Most importantly, Eadmer’s story shows the importance of memory as an organic library of information and the fragility of a text’s existence before it is committed to parchment.
Eadmeri Vita Sancti Anselmi. The Life of St Anselm by Eadmer, ed. by Richard W. Southern (London: Thomas Nelson, 1962), pp. 29-31:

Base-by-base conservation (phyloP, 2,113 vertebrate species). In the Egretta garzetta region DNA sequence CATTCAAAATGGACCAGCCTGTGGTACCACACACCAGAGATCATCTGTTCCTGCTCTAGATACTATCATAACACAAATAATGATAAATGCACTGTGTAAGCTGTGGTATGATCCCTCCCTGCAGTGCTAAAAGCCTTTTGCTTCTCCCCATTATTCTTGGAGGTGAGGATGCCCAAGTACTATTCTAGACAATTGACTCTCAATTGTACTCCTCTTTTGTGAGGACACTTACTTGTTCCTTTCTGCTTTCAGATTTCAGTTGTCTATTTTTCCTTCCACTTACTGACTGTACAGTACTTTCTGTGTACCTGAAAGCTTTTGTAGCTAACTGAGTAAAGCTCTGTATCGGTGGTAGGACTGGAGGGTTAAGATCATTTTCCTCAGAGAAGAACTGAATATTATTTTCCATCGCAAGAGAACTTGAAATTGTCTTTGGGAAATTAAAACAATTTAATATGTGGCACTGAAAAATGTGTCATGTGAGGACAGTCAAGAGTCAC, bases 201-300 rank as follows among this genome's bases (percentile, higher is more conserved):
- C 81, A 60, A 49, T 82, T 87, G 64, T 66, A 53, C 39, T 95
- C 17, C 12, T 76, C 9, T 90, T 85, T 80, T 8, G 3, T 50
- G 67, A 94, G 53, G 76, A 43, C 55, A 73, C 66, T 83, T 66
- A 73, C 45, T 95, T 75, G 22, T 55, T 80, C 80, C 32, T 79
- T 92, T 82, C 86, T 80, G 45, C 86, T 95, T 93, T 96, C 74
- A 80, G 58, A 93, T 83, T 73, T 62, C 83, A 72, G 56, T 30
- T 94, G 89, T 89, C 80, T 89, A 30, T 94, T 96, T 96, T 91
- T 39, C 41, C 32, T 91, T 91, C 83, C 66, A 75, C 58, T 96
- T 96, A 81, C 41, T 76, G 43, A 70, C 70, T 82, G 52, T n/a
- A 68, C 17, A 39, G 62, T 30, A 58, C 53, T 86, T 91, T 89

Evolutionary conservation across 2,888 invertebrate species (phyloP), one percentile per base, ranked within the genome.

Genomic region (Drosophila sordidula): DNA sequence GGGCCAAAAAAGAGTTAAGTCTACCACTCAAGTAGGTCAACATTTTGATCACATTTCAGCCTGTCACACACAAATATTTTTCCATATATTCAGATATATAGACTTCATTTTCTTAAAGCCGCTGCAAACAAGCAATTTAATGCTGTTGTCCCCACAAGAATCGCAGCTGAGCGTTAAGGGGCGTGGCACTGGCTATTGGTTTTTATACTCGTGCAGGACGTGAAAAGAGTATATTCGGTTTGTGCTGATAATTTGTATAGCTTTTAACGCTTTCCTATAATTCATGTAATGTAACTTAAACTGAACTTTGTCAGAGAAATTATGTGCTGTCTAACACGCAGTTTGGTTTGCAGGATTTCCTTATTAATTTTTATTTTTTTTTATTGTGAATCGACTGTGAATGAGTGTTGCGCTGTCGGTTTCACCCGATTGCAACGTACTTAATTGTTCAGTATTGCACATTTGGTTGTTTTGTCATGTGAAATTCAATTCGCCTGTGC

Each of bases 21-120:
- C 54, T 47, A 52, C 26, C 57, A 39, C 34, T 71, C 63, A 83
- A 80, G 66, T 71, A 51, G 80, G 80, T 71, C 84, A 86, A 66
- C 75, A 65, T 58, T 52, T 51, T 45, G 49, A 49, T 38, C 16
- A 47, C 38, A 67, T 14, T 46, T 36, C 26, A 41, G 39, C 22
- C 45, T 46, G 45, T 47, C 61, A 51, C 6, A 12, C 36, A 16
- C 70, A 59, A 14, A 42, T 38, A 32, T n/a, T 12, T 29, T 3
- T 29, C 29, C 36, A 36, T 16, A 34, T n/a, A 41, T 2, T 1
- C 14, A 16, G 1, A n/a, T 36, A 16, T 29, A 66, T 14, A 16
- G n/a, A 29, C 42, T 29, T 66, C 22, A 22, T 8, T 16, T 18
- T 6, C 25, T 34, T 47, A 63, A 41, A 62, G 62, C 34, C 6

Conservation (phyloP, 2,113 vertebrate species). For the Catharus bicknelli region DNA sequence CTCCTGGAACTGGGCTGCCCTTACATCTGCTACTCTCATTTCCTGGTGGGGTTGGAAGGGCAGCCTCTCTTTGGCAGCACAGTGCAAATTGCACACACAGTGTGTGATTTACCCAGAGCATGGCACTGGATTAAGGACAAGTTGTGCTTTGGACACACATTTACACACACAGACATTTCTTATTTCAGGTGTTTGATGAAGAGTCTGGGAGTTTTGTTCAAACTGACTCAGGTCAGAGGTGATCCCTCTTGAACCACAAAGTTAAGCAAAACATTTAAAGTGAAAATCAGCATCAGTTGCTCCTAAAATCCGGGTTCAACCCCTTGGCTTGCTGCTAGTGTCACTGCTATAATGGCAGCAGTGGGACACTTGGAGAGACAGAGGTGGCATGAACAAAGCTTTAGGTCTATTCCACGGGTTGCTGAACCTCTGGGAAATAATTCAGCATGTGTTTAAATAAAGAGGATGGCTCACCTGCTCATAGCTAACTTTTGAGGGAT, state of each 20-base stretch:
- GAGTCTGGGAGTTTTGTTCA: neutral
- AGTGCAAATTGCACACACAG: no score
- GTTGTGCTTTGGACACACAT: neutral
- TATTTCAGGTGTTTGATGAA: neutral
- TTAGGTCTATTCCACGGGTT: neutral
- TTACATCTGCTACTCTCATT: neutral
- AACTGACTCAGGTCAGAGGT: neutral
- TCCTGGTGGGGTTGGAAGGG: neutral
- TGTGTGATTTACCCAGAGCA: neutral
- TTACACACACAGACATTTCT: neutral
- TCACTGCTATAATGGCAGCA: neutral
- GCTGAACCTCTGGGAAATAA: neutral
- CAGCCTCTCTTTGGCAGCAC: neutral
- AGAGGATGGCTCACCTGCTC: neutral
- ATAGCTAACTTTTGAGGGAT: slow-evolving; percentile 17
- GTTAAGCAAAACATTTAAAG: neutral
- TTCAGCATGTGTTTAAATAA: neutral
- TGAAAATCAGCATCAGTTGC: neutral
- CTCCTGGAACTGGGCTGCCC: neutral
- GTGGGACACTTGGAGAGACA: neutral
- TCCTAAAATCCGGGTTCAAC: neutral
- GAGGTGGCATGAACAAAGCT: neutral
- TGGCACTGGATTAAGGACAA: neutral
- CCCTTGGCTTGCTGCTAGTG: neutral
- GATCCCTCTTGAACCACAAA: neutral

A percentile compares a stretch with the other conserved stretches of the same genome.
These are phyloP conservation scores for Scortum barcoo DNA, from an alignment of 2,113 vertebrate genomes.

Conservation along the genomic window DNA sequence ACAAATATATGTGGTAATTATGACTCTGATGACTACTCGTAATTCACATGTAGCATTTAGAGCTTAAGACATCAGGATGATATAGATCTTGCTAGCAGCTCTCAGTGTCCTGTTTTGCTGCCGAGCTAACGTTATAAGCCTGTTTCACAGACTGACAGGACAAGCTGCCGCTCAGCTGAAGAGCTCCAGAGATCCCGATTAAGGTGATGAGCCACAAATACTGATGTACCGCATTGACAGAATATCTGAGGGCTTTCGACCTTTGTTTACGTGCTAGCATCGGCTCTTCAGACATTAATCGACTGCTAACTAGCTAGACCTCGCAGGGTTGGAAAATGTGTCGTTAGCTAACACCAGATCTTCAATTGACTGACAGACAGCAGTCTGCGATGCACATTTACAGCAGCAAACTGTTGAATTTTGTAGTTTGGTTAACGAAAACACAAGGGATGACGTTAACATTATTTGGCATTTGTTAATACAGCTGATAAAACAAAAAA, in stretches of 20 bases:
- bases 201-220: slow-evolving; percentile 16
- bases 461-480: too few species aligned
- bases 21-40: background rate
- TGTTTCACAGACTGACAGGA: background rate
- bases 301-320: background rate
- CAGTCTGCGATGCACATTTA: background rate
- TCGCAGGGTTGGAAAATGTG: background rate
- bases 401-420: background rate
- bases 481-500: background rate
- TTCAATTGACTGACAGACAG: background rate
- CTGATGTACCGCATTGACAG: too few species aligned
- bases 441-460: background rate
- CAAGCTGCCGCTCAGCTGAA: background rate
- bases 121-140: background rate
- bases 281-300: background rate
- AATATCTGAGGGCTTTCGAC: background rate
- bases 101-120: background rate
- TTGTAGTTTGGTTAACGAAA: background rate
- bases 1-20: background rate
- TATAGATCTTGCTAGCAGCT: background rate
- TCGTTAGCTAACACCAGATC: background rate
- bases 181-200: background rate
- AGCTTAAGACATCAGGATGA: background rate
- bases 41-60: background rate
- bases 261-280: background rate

For the Latin text, go to the end of this post.